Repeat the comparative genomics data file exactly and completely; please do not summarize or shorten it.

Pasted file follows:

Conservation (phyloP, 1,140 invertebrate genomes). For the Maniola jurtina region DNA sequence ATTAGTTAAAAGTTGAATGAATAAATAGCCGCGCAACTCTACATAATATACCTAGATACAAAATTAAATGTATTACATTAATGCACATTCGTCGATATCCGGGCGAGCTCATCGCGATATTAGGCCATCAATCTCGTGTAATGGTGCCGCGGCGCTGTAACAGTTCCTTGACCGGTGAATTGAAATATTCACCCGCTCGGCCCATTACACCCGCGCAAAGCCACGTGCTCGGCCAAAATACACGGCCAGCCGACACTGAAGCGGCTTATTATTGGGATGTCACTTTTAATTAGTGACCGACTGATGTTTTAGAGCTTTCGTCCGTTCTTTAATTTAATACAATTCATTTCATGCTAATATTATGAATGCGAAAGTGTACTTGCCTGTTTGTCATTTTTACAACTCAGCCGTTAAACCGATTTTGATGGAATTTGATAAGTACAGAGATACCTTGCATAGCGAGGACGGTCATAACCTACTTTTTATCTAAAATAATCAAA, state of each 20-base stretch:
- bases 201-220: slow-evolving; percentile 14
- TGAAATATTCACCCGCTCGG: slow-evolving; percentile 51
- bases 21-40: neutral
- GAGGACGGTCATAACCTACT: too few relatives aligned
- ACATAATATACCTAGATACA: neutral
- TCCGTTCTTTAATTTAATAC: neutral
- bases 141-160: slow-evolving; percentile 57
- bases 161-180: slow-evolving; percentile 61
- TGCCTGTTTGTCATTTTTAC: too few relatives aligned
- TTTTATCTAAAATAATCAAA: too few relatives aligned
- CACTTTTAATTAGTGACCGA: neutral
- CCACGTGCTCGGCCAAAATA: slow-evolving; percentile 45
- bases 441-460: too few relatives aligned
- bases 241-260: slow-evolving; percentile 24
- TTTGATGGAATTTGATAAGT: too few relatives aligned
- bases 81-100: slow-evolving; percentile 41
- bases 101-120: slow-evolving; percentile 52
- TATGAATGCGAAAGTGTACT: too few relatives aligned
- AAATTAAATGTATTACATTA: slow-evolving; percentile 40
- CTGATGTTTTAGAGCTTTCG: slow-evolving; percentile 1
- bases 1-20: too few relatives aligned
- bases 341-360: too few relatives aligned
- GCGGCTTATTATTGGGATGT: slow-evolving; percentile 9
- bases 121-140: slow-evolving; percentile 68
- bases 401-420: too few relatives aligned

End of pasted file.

Conservation (phyloP, 1,140 invertebrate genomes). For the Maniola jurtina region DNA sequence ATTAGTTAAAAGTTGAATGAATAAATAGCCGCGCAACTCTACATAATATACCTAGATACAAAATTAAATGTATTACATTAATGCACATTCGTCGATATCCGGGCGAGCTCATCGCGATATTAGGCCATCAATCTCGTGTAATGGTGCCGCGGCGCTGTAACAGTTCCTTGACCGGTGAATTGAAATATTCACCCGCTCGGCCCATTACACCCGCGCAAAGCCACGTGCTCGGCCAAAATACACGGCCAGCCGACACTGAAGCGGCTTATTATTGGGATGTCACTTTTAATTAGTGACCGACTGATGTTTTAGAGCTTTCGTCCGTTCTTTAATTTAATACAATTCATTTCATGCTAATATTATGAATGCGAAAGTGTACTTGCCTGTTTGTCATTTTTACAACTCAGCCGTTAAACCGATTTTGATGGAATTTGATAAGTACAGAGATACCTTGCATAGCGAGGACGGTCATAACCTACTTTTTATCTAAAATAATCAAA, state of each 20-base stretch:
- bases 201-220: slow-evolving; percentile 14
- TGAAATATTCACCCGCTCGG: slow-evolving; percentile 51
- bases 21-40: neutral
- GAGGACGGTCATAACCTACT: too few relatives aligned
- ACATAATATACCTAGATACA: neutral
- TCCGTTCTTTAATTTAATAC: neutral
- bases 141-160: slow-evolving; percentile 57
- bases 161-180: slow-evolving; percentile 61
- TGCCTGTTTGTCATTTTTAC: too few relatives aligned
- TTTTATCTAAAATAATCAAA: too few relatives aligned
- CACTTTTAATTAGTGACCGA: neutral
- CCACGTGCTCGGCCAAAATA: slow-evolving; percentile 45
- bases 441-460: too few relatives aligned
- bases 241-260: slow-evolving; percentile 24
- TTTGATGGAATTTGATAAGT: too few relatives aligned
- bases 81-100: slow-evolving; percentile 41
- bases 101-120: slow-evolving; percentile 52
- TATGAATGCGAAAGTGTACT: too few relatives aligned
- AAATTAAATGTATTACATTA: slow-evolving; percentile 40
- CTGATGTTTTAGAGCTTTCG: slow-evolving; percentile 1
- bases 1-20: too few relatives aligned
- bases 341-360: too few relatives aligned
- GCGGCTTATTATTGGGATGT: slow-evolving; percentile 9
- bases 121-140: slow-evolving; percentile 68
- bases 401-420: too few relatives aligned